Shakespeare, Social concerns, Directors of Shakespeare
The tensions in William Shakespeare's plays revolve around social concerns relevant to the late sixteenth and early seventeenth centuries. Shakespeare provides his audience with weighty civic issues to debate, while at the same time often refraining from making obvious his own stand on these matters. For example, in Othello, Shakespeare addresses racial and gender relations. A strong case can be made that the tragedy of Othello shows that interracial love affairs should be avoided. An equally persuasive case can be made that Othello's trust of a male associate over his wife, or that Desdemona's boldness in taking charge of her own future and overstepping the authority of her father to many cross-racially leads to tragic results. Or, perhaps, Othello's downfall is the result of Othello's own tragic character flaws, his rush to judgment -an impetuosity perhaps associated with race -- and misplaced trust. Thus, Shakespeare has in one drama provided a complex setting in which to bring up issues of gender and race.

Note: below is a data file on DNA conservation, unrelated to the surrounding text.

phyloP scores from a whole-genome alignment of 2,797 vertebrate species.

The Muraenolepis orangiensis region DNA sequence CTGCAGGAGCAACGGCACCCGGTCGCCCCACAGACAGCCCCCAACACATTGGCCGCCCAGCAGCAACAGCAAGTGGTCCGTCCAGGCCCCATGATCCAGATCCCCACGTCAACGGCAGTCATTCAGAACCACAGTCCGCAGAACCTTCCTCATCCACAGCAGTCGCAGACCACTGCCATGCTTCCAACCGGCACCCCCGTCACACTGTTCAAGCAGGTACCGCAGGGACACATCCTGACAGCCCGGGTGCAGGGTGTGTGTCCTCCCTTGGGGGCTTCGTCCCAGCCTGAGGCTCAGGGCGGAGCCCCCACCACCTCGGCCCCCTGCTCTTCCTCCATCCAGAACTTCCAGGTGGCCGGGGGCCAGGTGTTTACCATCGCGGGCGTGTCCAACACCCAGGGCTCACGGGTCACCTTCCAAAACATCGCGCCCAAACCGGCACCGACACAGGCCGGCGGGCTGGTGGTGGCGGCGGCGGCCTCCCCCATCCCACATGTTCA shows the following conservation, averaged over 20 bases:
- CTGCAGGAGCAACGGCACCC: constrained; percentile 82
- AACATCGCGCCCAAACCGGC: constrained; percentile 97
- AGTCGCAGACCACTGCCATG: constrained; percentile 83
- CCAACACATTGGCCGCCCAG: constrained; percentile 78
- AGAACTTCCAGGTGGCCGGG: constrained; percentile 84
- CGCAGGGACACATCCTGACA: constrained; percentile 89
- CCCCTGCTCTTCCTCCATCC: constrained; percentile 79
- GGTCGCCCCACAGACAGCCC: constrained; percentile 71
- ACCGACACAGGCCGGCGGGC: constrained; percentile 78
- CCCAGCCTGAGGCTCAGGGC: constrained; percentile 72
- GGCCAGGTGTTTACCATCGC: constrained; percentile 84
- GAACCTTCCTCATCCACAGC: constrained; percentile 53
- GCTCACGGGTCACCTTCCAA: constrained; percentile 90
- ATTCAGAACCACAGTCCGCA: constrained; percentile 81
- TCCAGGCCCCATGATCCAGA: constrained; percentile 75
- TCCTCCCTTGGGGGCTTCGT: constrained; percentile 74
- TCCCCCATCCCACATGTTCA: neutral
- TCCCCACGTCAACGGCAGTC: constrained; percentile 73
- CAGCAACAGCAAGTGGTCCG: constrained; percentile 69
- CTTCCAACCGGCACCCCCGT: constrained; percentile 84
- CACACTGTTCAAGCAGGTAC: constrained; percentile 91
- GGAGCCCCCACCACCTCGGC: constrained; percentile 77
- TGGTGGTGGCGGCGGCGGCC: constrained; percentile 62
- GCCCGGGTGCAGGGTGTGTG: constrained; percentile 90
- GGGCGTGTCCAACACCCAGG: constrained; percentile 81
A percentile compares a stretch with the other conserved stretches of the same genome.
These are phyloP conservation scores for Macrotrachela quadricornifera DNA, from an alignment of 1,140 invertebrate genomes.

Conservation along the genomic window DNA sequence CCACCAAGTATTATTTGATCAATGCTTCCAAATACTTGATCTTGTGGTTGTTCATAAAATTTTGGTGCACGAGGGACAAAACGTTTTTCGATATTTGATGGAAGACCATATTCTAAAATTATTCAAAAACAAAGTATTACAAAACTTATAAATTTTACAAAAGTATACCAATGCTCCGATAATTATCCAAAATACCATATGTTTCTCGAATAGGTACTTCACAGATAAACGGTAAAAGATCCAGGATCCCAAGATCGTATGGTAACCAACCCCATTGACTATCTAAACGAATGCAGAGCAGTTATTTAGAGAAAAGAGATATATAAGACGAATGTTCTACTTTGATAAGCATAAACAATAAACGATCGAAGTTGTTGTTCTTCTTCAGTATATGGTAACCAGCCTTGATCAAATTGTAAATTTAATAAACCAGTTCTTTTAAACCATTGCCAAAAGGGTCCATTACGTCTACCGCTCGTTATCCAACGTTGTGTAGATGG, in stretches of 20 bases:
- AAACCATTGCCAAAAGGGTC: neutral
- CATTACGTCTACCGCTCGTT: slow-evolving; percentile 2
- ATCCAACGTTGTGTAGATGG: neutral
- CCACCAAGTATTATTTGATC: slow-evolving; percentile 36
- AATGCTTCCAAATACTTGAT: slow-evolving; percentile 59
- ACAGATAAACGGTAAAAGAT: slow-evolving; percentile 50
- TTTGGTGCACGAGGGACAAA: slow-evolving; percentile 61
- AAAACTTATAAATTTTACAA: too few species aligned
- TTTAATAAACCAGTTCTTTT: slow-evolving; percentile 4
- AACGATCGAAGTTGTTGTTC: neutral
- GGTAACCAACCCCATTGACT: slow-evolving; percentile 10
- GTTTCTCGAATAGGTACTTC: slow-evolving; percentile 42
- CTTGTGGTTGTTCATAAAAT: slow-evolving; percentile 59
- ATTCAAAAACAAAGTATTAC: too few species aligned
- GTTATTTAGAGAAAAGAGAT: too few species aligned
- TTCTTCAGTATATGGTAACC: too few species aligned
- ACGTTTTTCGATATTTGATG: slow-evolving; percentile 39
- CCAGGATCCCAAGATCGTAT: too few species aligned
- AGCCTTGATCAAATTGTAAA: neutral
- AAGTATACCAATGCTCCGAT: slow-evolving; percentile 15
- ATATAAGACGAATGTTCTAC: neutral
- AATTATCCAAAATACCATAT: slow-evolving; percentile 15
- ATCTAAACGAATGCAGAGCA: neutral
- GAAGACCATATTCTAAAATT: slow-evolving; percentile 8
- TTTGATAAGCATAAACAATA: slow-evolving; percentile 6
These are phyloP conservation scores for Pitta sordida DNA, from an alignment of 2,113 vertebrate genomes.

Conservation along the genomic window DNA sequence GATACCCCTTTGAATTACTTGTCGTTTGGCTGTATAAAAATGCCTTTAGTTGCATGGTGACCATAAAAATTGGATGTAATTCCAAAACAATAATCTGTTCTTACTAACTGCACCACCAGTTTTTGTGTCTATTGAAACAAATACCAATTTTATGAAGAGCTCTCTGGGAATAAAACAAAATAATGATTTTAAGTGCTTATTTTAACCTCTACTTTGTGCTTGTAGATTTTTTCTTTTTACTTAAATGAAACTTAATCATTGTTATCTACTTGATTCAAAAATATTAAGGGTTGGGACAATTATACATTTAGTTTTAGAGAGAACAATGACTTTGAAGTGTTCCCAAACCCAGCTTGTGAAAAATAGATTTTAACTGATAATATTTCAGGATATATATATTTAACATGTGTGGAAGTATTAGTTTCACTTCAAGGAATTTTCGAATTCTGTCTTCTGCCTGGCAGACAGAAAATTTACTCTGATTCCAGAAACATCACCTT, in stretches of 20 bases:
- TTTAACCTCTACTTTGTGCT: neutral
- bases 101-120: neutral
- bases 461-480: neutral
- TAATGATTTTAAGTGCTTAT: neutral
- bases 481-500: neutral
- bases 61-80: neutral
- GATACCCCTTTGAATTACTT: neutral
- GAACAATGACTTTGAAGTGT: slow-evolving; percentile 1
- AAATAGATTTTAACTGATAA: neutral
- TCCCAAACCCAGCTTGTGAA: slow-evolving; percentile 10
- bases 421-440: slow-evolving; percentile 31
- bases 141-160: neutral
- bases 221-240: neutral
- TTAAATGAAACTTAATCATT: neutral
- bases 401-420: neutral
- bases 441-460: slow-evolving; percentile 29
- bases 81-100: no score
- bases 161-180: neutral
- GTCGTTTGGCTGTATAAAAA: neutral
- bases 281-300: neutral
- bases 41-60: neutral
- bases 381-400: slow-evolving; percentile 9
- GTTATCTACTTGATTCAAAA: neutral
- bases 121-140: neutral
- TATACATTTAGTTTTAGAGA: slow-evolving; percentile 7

Zobrist, Leanne, "Shakespeare and Celluloid" (1998). WWU Honors College Senior Projects. 335.
Subjects - Names (LCNAF)
Shakespeare, William, 1564-1616--Film adaptations
student projects; term papers
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